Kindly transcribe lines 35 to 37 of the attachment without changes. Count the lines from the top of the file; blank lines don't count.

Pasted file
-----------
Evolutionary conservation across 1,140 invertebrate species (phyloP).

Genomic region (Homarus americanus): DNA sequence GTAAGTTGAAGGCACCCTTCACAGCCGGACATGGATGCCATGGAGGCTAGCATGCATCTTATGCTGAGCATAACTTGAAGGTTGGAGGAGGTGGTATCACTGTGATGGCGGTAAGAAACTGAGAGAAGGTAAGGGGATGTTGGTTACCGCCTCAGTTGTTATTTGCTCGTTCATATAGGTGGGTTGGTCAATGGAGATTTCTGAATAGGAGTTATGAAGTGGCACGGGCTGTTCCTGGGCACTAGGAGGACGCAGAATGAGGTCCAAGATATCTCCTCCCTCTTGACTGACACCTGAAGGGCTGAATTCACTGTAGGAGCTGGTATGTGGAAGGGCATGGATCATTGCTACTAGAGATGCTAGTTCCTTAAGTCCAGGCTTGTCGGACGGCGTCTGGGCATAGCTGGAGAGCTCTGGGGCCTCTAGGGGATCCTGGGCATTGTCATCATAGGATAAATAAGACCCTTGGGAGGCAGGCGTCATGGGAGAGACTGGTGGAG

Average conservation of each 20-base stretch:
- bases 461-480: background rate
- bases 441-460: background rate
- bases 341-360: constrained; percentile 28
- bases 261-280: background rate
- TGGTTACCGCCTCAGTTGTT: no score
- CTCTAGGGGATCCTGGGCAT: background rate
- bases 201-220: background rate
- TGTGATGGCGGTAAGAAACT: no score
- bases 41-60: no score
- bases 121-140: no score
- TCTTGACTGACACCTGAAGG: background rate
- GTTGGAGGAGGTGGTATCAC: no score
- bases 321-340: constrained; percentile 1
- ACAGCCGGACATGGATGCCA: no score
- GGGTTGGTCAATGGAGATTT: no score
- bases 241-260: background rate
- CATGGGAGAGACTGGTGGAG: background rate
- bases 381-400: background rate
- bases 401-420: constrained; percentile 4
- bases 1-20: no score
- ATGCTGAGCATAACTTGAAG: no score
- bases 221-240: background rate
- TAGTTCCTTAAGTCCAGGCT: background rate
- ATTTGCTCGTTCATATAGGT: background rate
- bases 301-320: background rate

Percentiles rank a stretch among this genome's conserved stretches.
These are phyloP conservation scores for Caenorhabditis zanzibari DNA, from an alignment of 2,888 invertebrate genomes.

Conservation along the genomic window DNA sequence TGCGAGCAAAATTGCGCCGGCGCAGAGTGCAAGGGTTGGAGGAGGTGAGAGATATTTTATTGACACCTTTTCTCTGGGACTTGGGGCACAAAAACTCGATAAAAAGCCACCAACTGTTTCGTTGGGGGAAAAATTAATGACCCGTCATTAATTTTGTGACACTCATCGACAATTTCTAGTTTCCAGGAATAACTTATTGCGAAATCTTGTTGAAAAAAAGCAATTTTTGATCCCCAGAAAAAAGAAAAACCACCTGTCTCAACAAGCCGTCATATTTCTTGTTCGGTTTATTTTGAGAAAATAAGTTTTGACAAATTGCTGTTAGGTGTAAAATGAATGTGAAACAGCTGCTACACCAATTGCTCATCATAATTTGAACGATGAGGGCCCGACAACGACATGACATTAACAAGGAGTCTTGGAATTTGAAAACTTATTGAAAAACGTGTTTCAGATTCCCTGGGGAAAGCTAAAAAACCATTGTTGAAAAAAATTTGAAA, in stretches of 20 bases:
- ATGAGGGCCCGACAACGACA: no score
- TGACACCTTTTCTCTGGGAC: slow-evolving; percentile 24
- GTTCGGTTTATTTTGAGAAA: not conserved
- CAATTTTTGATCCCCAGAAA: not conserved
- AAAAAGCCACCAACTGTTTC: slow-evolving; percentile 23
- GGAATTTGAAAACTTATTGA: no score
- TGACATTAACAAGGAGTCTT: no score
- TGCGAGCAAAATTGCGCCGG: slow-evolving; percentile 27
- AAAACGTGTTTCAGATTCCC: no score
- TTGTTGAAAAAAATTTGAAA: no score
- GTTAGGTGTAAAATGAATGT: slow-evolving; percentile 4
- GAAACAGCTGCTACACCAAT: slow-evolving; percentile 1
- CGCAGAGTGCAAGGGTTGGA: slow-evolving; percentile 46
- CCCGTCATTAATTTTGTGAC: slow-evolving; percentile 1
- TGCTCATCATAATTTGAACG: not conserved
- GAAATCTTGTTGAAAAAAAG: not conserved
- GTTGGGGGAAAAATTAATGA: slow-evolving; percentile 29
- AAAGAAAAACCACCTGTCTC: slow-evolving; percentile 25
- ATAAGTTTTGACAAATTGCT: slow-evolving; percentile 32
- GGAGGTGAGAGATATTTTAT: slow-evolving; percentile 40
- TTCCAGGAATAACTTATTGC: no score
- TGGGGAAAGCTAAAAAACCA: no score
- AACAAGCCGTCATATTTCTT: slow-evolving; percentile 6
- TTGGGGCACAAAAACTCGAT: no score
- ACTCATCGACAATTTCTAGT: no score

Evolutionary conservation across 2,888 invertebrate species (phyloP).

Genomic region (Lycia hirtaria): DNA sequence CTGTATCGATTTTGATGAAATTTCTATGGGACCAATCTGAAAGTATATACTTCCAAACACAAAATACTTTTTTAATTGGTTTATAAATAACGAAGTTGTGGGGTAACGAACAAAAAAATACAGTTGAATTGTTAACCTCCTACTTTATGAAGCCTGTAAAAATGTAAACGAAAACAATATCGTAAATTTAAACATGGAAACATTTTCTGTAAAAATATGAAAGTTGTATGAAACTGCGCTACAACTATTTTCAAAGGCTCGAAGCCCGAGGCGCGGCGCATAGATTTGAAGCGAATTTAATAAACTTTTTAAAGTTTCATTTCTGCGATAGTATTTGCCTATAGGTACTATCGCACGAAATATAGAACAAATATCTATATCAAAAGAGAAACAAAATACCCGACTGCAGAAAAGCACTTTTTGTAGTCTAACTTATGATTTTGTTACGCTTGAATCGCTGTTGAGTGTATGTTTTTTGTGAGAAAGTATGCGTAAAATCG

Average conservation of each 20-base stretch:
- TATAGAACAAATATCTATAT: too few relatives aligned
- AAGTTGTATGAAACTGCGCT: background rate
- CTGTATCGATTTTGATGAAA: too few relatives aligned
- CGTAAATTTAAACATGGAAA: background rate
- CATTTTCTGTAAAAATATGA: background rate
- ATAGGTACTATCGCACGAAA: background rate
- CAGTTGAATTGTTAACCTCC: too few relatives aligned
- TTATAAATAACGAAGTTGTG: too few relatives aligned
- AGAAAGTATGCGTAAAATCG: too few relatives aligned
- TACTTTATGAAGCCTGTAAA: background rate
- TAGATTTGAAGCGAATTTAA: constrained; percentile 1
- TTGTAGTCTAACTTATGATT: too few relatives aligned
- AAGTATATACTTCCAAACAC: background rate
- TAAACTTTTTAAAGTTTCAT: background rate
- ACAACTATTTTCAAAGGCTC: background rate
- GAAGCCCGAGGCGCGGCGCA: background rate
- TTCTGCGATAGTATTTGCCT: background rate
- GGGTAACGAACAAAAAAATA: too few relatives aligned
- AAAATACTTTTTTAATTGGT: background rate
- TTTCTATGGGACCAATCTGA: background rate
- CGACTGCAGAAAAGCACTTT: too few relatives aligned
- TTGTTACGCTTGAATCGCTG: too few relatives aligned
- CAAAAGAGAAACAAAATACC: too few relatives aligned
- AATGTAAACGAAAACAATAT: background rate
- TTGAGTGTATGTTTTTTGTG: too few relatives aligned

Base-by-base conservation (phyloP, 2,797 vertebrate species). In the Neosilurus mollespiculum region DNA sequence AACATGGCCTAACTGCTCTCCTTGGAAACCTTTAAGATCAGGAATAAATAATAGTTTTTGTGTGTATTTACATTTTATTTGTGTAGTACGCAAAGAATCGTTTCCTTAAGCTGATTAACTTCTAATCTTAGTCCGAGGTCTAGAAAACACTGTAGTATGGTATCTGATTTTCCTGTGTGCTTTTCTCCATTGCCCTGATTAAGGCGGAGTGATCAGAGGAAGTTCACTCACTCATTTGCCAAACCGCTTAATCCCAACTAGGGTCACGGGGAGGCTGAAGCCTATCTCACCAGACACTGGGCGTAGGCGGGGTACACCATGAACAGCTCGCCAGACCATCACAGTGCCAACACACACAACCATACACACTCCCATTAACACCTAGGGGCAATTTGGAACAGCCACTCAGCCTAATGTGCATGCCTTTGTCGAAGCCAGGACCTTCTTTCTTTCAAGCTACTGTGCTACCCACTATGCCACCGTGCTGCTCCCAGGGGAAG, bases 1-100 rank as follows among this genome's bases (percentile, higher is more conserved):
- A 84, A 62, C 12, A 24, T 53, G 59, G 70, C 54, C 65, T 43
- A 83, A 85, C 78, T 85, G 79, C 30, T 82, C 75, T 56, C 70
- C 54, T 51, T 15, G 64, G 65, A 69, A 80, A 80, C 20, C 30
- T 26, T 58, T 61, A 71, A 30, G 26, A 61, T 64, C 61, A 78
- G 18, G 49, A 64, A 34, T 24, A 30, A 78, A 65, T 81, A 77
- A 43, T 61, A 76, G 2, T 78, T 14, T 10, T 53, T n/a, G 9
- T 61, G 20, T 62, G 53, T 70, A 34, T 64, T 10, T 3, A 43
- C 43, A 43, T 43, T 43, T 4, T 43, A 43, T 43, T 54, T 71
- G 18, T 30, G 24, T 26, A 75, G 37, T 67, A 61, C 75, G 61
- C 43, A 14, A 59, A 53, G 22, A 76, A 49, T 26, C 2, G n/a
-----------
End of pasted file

- CAATTTTTGATCCCCAGAAA: not conserved
- AAAAAGCCACCAACTGTTTC: slow-evolving; percentile 23
- GGAATTTGAAAACTTATTGA: no score